Parents: if the 1970s cult film Willy Wonka and the Chocolate Factory wasn’t inspiration enough for controlling children’s sugar intake, a recent study touted by the American Heart Association is.
The study, which originally appeared in the journal JAMA Internal Medicine, linked added sugars—such as sugar sweetened beverages, grain-based desserts, fruit drinks, candy, ready-to-eat cereals and more—to a higher likelihood of death by heart disease.
Virginia Tech researcher Brenda Davy has long looked at the effects of high-sugar diets, especially the consumption of sugar sweetened beverages. For a new study, she will test adolescents’ ability to report how much sugar they consume by comparing dietary questionnaire responses with a novel biomarker of dietary sugar intake, delta 13C in the blood.
“It’s often hard to accurately measure the amount and types of sugar that study participants consume, especially children, because we rely on their memory and their ability to accurately estimate quantities,” Davy said. “In nutrition research, we are aware that this is a major challenge when studying the health effects of dietary intake in children. Biomarkers can provide more accurate and objective assessments of dietary habits, so we hope to receive additional funding from NIH to support this project. Another exciting aspect of this project is that it involves collaboration with a faculty member in Hawaii, Dr. Hope Jahren, who is an expert in geochemistry and geophysics”.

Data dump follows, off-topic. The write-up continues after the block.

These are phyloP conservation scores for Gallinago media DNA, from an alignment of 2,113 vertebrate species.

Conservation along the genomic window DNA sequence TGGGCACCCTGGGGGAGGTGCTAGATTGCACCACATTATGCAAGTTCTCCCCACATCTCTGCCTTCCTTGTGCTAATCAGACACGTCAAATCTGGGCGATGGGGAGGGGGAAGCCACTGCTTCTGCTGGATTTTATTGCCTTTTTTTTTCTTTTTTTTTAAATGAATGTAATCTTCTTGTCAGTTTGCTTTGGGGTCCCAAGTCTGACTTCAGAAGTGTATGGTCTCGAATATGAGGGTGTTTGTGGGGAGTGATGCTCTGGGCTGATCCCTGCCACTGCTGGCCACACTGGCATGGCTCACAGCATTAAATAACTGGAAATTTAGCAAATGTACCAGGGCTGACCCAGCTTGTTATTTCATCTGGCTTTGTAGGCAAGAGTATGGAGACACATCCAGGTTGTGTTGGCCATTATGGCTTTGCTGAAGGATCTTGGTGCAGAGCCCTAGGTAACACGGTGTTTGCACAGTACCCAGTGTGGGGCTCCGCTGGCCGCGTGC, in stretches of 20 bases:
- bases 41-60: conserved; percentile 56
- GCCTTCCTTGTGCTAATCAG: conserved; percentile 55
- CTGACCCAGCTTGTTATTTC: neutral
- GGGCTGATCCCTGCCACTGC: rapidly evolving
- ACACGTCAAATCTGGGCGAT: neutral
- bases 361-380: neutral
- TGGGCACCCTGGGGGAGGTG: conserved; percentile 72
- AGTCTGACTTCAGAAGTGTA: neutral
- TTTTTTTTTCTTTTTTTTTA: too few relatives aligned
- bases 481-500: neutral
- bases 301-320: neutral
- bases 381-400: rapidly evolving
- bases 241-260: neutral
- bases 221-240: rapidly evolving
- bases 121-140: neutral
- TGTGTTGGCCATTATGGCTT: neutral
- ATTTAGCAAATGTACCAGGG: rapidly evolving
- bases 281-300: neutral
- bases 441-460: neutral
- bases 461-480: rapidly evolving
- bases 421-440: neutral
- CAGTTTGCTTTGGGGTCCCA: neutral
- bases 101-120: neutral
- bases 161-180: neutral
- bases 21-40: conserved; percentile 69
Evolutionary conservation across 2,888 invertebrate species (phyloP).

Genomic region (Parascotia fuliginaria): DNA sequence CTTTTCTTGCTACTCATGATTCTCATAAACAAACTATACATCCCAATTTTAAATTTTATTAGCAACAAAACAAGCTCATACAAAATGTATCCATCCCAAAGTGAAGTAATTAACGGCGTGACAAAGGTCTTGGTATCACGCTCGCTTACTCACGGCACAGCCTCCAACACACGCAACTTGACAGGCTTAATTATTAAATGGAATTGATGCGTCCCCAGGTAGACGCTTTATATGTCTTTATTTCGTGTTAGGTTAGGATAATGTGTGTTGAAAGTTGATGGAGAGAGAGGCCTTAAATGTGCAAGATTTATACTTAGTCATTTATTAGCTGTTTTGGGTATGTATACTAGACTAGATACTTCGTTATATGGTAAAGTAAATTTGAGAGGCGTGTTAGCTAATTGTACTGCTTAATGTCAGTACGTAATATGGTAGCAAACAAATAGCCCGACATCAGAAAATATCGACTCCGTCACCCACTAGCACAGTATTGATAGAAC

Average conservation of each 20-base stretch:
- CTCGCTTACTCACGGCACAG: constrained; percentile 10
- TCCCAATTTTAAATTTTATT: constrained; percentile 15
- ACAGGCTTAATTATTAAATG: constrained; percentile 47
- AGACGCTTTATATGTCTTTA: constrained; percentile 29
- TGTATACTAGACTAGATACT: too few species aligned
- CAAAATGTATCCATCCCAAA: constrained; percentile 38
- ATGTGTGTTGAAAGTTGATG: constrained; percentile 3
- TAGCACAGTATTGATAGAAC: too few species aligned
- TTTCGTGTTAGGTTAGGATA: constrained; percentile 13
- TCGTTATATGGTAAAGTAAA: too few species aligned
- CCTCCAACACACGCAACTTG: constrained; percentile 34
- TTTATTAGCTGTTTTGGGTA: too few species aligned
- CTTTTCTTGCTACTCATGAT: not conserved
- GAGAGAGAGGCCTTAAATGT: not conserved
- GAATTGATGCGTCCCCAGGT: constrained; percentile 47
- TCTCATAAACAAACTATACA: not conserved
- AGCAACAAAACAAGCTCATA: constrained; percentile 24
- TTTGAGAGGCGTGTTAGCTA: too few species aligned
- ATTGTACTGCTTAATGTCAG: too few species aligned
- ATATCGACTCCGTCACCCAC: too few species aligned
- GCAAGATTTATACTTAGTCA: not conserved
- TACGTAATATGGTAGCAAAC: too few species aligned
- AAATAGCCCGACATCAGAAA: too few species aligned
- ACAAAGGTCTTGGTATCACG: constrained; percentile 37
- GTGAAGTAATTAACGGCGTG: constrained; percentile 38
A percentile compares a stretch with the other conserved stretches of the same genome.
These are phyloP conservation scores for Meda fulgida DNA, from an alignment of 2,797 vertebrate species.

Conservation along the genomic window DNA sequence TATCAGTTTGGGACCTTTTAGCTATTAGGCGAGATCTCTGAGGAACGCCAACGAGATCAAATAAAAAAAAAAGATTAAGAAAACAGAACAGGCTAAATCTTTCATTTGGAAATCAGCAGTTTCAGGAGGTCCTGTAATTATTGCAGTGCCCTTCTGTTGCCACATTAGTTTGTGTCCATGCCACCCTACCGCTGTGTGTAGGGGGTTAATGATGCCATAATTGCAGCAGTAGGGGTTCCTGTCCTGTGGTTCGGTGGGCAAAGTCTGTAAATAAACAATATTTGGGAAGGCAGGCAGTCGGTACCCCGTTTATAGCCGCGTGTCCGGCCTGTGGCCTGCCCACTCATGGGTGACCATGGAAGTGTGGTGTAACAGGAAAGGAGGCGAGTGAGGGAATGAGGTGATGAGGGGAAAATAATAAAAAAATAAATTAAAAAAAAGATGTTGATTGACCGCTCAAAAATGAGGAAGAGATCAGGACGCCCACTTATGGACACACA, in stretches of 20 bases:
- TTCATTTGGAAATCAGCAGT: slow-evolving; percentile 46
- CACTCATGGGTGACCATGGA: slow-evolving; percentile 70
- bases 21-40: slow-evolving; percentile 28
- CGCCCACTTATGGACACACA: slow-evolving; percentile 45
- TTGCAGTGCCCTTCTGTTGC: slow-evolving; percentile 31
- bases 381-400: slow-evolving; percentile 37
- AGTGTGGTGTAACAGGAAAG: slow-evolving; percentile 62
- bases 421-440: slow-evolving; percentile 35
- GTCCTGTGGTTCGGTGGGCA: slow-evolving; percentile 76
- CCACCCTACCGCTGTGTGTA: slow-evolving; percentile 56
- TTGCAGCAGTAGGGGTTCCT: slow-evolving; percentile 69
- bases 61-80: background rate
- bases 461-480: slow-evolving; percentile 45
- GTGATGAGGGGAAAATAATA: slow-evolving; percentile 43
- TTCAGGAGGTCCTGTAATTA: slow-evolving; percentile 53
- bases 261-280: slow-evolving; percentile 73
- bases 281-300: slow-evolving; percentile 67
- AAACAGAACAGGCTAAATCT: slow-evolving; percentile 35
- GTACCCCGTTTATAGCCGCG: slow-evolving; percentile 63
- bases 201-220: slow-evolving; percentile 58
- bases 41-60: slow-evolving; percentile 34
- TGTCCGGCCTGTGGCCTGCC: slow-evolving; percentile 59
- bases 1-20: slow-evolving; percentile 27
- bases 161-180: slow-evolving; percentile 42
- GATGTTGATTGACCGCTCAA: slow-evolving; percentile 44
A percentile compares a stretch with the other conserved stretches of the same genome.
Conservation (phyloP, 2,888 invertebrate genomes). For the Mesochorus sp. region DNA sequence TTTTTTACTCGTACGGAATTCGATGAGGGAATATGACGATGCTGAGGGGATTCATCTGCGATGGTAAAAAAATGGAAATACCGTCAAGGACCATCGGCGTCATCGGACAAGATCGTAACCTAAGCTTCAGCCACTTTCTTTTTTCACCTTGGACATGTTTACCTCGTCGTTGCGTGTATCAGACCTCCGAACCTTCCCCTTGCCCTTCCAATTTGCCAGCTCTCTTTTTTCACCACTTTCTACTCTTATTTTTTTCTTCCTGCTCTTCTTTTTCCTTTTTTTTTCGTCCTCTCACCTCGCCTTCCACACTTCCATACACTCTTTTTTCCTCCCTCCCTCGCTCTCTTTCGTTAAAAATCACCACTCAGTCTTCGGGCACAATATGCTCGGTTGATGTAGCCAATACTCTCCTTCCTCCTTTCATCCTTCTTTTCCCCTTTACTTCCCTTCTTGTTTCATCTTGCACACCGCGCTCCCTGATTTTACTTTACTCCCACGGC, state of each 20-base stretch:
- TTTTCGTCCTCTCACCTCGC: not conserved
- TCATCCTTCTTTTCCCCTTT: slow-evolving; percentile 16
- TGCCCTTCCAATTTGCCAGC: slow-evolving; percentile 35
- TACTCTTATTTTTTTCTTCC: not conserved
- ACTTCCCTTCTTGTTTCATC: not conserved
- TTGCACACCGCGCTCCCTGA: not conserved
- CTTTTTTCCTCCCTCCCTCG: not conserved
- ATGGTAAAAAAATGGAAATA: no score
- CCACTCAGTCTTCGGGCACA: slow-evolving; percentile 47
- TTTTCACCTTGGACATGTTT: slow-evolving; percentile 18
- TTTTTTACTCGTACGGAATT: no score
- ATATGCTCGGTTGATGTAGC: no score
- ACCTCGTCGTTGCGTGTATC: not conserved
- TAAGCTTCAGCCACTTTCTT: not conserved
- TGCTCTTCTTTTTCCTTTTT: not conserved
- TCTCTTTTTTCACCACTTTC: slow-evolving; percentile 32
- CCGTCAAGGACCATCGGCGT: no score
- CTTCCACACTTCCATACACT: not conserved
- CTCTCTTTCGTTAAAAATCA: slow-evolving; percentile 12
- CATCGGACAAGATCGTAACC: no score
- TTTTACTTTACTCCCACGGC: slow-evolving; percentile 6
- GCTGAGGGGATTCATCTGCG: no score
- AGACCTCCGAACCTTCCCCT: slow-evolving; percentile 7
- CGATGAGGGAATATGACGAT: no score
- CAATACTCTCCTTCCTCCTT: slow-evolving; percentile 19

Davy and graduate student Shaun Riebl, a registered dietitian and Ph.D. candidate in the department of human nutrition, foods, and exercise, are looking for 75-100 local participants between the ages of 12 and 18 to participate in a 2-3 week long study. During this time, respondents will visit Virginia Tech’s campus 4 or 5 times; two visits will involve providing a routine fingerstick blood sample.
The goal is to have 100 respondents by the end of July, according to Riebl.
“Our work does not seek to make sugar another one of the ‘bad guys’ like many nutrients have become. A problem can come about when too much sugar is eaten,” Riebl said. “Our hopes are to provide another piece to the complicated nutrition puzzle helping concerned parents identify potential unhealthy habits in their child’s diet choices so changes can be made before a visit to a doctor is necessary. We want children and their parents to feel good and be healthy today and in years to come.”